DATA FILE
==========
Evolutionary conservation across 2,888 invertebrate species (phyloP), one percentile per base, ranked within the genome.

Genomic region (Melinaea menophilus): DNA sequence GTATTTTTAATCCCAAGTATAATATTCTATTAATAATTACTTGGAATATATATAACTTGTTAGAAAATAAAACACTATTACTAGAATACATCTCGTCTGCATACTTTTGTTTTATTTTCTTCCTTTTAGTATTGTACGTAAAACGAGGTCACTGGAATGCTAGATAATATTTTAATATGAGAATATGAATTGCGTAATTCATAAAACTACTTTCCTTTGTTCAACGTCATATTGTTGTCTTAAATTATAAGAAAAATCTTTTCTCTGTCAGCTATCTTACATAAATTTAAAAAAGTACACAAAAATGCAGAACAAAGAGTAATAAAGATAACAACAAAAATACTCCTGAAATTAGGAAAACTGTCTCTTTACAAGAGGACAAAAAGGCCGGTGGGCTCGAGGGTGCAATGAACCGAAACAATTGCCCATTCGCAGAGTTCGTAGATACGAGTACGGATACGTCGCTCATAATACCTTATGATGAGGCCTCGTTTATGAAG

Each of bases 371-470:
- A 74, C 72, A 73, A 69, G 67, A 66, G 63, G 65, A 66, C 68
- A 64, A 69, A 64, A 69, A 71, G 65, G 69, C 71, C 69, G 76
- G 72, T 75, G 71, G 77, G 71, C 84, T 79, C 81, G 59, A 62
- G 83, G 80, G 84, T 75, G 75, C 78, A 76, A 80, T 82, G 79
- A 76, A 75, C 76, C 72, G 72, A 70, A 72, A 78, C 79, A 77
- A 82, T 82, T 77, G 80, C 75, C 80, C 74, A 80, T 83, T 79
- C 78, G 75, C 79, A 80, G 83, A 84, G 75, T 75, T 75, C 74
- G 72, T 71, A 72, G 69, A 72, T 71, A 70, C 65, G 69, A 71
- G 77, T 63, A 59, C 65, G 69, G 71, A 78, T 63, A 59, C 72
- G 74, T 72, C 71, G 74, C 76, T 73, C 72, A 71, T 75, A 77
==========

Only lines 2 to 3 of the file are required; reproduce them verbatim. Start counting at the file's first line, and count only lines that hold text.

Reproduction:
Genomic region (Melinaea menophilus): DNA sequence GTATTTTTAATCCCAAGTATAATATTCTATTAATAATTACTTGGAATATATATAACTTGTTAGAAAATAAAACACTATTACTAGAATACATCTCGTCTGCATACTTTTGTTTTATTTTCTTCCTTTTAGTATTGTACGTAAAACGAGGTCACTGGAATGCTAGATAATATTTTAATATGAGAATATGAATTGCGTAATTCATAAAACTACTTTCCTTTGTTCAACGTCATATTGTTGTCTTAAATTATAAGAAAAATCTTTTCTCTGTCAGCTATCTTACATAAATTTAAAAAAGTACACAAAAATGCAGAACAAAGAGTAATAAAGATAACAACAAAAATACTCCTGAAATTAGGAAAACTGTCTCTTTACAAGAGGACAAAAAGGCCGGTGGGCTCGAGGGTGCAATGAACCGAAACAATTGCCCATTCGCAGAGTTCGTAGATACGAGTACGGATACGTCGCTCATAATACCTTATGATGAGGCCTCGTTTATGAAG

Each of bases 371-470: